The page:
Example I: Compute the Marginal Probability Function
5:58
Example II: Compute the Marginal Probability Function
14:07
Example III: Marginal Density Function
24:01
Example IV: Marginal Density Function
30:47
Example V: Marginal Density Function
36:05
Conditional Probability & Conditional Expectation

1h 2m 24s

Intro
0:00
Review of Marginal Probability
0:46
Recall the Marginal Probability Functions & Marginal Density Functions
0:47
Conditional Probability, Discrete Case
3:14
Conditional Probability, Discrete Case
3:15
Conditional Probability, Continuous Case
4:15
Conditional Density of Y₁ given that Y₂ = y₂
4:16
Interpret This as a Density on Y₁ & Calculate Conditional Probability
5:03
Conditional Expectation
6:44
Conditional Expectation: Continuous
6:45
Conditional Expectation: Discrete
8:03
Example I: Conditional Probability
8:29
Example II: Conditional Probability
23:59
Example III: Conditional Probability
34:28
Example IV: Conditional Expectation
43:16
Example V: Conditional Expectation
48:28
Independent Random Variables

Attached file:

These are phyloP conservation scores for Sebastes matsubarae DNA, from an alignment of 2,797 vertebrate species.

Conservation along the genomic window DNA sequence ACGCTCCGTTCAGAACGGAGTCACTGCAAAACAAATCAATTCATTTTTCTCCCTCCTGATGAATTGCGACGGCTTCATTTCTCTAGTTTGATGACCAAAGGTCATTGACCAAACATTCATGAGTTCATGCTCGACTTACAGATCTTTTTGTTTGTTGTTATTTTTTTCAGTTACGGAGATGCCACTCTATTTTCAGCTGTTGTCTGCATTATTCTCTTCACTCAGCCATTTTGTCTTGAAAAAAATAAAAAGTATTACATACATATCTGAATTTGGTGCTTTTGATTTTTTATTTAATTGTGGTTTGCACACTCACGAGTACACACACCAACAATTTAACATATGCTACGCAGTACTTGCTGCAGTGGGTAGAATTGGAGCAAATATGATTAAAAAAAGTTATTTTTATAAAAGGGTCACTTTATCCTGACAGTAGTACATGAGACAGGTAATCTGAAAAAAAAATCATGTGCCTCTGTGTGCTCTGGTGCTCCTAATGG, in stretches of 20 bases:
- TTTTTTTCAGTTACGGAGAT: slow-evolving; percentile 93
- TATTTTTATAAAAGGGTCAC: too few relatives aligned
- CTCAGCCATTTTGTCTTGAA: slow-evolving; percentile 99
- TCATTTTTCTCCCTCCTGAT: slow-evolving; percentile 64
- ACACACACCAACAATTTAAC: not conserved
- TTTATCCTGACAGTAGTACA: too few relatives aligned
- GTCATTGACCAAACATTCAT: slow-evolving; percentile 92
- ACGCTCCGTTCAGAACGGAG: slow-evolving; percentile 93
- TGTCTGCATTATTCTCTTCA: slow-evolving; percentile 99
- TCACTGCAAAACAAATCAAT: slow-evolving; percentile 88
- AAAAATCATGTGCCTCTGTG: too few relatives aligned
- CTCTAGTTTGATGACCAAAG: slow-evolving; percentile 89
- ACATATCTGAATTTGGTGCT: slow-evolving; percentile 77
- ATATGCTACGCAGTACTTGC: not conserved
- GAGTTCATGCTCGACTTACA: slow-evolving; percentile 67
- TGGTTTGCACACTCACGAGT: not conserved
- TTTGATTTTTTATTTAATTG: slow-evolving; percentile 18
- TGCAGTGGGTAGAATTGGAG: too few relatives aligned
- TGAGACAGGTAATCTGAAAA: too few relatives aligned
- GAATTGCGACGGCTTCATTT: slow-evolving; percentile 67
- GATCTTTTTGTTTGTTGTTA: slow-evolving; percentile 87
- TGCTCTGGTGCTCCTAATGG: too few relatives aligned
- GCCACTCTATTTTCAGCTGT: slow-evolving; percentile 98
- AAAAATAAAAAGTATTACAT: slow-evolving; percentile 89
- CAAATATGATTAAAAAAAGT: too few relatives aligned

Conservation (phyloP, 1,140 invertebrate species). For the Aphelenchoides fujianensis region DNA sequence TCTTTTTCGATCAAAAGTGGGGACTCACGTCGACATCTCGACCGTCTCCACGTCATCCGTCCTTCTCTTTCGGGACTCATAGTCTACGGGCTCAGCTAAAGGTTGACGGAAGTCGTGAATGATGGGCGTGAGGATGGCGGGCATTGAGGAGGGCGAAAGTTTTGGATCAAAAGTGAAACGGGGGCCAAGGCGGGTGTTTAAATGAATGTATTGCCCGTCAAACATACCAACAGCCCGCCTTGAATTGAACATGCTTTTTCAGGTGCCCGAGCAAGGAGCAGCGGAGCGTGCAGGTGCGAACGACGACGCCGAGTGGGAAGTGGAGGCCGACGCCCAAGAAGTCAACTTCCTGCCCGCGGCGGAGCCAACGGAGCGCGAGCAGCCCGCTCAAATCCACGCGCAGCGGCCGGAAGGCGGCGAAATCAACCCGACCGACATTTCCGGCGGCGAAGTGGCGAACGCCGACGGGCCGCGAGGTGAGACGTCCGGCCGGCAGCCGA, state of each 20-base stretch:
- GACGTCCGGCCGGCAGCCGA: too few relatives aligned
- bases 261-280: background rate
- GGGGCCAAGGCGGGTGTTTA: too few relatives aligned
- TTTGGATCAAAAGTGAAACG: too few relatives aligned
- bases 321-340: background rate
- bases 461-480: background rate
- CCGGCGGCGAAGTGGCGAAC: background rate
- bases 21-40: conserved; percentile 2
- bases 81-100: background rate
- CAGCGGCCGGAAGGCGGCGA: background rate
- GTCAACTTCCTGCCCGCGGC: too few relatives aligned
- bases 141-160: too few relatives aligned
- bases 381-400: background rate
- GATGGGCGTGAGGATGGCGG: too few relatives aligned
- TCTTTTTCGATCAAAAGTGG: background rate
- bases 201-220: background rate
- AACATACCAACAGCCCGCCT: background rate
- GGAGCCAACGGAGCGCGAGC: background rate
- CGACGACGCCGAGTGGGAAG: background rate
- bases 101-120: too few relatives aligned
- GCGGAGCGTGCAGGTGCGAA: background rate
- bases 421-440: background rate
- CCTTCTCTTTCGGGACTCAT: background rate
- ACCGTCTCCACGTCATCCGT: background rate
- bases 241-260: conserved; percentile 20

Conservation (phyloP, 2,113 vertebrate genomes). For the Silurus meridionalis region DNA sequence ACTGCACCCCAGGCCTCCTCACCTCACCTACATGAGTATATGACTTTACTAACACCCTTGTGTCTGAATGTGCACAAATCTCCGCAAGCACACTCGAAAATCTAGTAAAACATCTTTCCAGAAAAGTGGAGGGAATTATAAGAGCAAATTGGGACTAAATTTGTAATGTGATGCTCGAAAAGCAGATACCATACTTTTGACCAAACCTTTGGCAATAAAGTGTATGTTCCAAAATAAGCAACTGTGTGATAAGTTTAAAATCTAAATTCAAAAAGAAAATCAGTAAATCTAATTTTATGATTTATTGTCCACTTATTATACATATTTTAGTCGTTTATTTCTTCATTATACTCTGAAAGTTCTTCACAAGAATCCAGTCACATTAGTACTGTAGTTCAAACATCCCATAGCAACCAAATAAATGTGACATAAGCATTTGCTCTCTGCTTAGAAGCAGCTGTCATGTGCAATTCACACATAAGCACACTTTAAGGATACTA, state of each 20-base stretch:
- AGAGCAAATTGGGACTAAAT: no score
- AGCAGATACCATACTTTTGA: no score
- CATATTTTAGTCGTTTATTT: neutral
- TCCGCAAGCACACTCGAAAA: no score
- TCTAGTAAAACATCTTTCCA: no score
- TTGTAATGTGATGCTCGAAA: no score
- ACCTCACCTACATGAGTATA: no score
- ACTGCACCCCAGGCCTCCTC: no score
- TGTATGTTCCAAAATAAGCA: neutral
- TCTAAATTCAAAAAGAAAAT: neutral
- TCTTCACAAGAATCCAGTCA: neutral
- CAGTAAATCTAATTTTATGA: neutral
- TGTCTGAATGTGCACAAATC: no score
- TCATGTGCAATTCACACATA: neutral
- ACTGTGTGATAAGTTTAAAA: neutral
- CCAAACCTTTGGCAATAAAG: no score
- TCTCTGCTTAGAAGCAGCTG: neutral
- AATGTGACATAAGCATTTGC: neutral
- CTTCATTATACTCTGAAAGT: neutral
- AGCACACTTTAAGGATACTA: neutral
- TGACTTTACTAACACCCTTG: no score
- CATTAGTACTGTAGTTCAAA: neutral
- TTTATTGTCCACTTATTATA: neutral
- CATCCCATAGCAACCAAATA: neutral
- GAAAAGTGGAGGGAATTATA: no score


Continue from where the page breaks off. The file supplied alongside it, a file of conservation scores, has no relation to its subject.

51m 39s

Intro
0:00
Intuition
0:55
Experiment with Two Random Variables
0:56
Intuition Formula
2:17
Definition and Formulas
4:43
Definition
4:44
Short Version: Discrete
5:10
Short Version: Continuous
5:48
Theorem
9:33
For Continuous Random Variables, Y₁ & Y₂ are Independent If & Only If: Condition 1
9:34
For Continuous Random Variables, Y₁ & Y₂ are Independent If & Only If: Condition 2
11:22
Example I: Use the Definition to Determine if Y₁ and Y₂ are Independent
12:49
Example II: Use the Definition to Determine if Y₁ and Y₂ are Independent
21:33
Example III: Are Y₁ and Y₂ Independent?
27:01
Example IV: Are Y₁ and Y₂ Independent?
34:51
Example V: Are Y₁ and Y₂ Independent?
43:44
Expected Value of a Function of Random Variables

37m 7s